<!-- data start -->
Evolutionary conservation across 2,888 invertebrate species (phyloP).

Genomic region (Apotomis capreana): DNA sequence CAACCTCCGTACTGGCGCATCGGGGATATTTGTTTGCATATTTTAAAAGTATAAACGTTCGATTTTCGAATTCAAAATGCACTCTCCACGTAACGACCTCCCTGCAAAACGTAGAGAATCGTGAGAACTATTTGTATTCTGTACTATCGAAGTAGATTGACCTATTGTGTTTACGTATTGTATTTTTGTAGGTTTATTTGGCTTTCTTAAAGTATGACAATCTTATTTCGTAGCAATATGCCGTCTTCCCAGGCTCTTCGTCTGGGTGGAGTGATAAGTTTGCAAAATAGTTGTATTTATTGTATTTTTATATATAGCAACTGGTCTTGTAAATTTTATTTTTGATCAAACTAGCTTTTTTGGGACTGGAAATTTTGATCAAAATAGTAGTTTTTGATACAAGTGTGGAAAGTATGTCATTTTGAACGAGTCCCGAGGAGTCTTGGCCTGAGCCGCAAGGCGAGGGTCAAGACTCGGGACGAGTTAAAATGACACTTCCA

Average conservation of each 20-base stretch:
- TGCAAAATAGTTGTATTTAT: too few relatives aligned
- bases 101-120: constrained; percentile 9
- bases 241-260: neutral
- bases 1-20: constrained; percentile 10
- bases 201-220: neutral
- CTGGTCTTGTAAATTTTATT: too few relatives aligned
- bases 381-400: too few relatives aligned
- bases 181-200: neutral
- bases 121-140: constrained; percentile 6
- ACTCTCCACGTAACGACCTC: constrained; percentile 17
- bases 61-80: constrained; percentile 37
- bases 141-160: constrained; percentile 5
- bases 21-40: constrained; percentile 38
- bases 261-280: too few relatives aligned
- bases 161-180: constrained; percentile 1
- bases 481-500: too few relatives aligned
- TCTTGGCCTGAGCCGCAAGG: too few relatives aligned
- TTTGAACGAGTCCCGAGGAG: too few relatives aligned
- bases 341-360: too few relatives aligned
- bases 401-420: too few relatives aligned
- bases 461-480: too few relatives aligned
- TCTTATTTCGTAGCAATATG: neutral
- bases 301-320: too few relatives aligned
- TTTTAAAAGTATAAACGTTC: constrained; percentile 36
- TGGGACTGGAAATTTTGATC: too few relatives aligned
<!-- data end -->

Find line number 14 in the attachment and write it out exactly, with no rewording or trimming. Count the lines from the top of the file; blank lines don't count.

- bases 61-80: constrained; percentile 37